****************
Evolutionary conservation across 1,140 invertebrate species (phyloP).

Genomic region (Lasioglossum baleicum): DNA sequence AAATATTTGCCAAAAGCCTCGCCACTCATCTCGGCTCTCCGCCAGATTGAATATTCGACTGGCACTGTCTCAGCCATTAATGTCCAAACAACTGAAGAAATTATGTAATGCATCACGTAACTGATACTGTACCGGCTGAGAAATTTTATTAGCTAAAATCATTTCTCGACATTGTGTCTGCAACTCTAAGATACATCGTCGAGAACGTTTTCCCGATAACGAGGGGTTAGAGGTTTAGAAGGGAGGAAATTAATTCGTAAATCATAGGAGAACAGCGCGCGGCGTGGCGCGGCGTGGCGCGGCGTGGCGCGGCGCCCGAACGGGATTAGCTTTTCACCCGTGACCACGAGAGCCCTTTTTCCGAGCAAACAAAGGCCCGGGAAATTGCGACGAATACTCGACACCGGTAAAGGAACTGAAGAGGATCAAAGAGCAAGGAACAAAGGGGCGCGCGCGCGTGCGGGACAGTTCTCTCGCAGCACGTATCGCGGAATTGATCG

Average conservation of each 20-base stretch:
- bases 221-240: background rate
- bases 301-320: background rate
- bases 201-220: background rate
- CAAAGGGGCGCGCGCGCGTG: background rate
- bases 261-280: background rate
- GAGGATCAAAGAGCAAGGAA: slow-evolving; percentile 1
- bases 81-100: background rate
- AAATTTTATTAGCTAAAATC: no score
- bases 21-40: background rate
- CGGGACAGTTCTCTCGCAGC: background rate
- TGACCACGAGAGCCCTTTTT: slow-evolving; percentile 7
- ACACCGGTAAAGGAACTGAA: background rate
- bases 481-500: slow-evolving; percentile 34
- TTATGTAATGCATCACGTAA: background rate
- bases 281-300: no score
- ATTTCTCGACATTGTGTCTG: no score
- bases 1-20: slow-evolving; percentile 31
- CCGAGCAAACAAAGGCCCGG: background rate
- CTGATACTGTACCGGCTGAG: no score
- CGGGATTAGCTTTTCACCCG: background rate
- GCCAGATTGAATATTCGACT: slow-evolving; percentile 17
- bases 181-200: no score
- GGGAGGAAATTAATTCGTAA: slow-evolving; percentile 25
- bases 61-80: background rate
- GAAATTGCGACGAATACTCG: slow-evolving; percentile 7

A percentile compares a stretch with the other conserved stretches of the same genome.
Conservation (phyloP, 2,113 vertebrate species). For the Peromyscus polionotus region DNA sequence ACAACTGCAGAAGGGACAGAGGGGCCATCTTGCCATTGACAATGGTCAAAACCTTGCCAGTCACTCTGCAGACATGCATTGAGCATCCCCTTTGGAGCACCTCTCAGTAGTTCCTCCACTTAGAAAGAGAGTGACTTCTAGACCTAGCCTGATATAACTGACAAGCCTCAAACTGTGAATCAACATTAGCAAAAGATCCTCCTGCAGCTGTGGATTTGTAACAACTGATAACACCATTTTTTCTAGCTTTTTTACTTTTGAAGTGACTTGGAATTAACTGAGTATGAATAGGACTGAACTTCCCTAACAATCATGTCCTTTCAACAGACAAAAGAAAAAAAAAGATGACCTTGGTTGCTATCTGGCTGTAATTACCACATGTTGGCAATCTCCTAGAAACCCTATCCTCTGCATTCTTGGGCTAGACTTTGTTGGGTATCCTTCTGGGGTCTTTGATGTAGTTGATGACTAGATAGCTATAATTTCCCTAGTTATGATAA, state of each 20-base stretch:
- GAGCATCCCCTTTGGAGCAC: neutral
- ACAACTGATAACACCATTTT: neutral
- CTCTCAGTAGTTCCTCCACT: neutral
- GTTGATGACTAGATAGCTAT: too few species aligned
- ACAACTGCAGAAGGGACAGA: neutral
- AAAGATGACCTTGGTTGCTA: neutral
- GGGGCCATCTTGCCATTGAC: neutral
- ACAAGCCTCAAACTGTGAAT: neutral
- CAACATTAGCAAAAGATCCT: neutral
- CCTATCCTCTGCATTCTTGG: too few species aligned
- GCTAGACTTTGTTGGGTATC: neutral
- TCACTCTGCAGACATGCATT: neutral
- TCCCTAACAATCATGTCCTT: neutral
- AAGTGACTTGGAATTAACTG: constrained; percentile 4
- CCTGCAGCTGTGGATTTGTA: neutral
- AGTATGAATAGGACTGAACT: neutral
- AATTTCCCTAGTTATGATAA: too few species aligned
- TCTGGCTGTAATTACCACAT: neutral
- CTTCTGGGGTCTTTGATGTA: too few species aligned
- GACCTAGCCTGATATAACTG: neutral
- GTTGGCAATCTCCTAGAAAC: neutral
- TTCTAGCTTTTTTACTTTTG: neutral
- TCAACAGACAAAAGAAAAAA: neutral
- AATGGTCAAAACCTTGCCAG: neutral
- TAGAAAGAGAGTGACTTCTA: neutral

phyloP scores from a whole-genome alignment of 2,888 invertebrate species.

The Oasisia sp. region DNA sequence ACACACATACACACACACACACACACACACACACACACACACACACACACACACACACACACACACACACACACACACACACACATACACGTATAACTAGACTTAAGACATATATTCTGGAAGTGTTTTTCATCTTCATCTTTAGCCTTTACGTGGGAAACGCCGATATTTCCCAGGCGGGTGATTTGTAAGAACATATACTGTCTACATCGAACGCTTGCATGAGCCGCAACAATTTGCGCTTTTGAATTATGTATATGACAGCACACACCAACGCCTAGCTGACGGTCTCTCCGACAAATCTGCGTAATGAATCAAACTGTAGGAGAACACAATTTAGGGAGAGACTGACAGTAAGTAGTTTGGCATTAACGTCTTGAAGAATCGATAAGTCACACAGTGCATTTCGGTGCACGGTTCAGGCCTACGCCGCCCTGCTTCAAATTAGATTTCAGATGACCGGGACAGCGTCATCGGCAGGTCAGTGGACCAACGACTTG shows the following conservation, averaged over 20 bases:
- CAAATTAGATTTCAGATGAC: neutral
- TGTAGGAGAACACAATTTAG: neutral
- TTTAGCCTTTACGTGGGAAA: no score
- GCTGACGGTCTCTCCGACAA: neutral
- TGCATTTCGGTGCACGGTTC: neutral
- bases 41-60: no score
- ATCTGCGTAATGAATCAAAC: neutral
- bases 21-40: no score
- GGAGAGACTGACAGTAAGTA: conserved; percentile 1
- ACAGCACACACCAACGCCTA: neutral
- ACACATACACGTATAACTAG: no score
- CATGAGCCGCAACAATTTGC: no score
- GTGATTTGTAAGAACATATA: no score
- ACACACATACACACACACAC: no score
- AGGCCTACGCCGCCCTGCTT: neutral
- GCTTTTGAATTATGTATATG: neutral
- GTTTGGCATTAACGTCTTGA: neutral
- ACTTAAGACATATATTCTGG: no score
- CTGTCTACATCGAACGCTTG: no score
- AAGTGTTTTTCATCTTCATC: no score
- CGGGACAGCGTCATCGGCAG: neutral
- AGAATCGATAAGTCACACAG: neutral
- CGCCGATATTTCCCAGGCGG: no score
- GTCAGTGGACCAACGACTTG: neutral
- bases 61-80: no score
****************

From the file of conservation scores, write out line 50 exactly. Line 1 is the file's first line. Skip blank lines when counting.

- GACCTAGCCTGATATAACTG: neutral